Despite a growing body of research pointing to a correlation in women between alcohol consumption and various cancers and health concerns, statewide recreational heavy drinking rates are at an all-time high.

According to the Connecticut Hospital Association, 4.8 percent more women were admitted to emergency rooms for alcohol-related reasons in 2016 than in 2012. Additionally, researchers at the Yale School of Medicine report that women are becoming increasingly interested in medication-assisted alcohol abuse treatment.

The nonprofit Connecticut Health Investigative Team reports that the rise in alcohol consumption among Connecticut women reflects national trends. Over the past dozen years, the prevalence of alcohol use disorder among women has risen 83.7 percent, according to a September study by the National Epidemiologic Survey on Alcohol and Related Conditions.

“This is a significant finding in the different types or patterns of drinking related to pathology,” said Marc Potenza GRD ’93 MED ’94, a professor of psychiatry at the medical school. “It portends that we may see increases in the population in alcohol-related mortality rates.”

The survey also shows an increase in different types or patterns of drinking, suggesting that drinking environments have become more inclusive of women. Potenza, who also directs the Women and Addictive Disorders Core of Women’s Health Research at Yale, said it is difficult to pinpoint precise reasons as to why these changes have taken place. One theory has proposed differences in social norms.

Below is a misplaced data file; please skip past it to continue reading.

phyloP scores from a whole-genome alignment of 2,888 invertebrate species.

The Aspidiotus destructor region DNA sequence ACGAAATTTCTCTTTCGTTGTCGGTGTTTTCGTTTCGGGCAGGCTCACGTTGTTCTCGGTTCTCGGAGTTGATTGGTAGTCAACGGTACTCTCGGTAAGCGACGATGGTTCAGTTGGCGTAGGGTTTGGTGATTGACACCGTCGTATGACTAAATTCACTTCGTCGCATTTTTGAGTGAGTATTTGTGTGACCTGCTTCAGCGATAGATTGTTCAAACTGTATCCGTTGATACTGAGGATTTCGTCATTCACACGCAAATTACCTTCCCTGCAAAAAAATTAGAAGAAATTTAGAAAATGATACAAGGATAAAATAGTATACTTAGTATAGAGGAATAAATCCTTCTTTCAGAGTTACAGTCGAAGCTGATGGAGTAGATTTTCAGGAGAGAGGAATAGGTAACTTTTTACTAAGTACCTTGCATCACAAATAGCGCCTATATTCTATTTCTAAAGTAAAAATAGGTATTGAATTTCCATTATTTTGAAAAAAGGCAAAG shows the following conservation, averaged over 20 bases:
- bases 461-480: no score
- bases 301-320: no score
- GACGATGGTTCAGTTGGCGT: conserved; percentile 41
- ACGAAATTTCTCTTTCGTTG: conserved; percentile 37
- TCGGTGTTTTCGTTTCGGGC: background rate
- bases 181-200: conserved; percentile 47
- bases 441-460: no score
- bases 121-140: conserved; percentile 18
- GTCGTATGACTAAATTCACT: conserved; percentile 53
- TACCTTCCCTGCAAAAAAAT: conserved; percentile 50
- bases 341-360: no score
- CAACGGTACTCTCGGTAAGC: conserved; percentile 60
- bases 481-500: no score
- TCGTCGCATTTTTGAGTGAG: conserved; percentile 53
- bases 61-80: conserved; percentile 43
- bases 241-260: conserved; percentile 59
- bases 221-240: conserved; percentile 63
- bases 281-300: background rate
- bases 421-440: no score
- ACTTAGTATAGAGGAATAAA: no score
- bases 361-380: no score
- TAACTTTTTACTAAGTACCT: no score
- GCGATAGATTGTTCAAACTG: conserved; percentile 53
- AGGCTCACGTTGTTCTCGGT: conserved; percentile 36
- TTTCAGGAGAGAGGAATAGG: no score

Statewide, Connecticut’s Department of Mental Health and Addiction Services has consistently served more men than women since 2012. Within mental health-specific programs, slightly more women than men received treatment. In substance abuse-specific programs, there were more than twice as many male as female clients.

“There used to be a wide range of behaviors that weren’t as socially acceptable for women as compared to men,” Potenza said. “So with current shifts towards gender equality, we have both positive and negative aspects and one of the negative aspects that I see is an increase in addictive behaviors including alcohol consumption and gambling behaviors. Historically, there’s been a two to one ratio between males and females in addictive behaviors.”

Other factors that have influenced drinking practices are advertising and the drinking age. Experts believe that older women may find it difficult to break habits of heavy drinking that they established in their youth.

The percentage of female patients aged 65 and older who have sought consultations for an alcohol-use disorder rose 1.4 percent from 2014 to 2016, said Gail D’Onofrio, chair of the medical school’s Department of Emergency Medicine, in an interview with the Connecticut Health Investigative Team.

The 2016 annual statistical report from the Connecticut DMHAS shows that 34 percent of people admitted to substance abuse programs primarily abused alcohol.

Julianna Lai | julianna.lai@yale.edu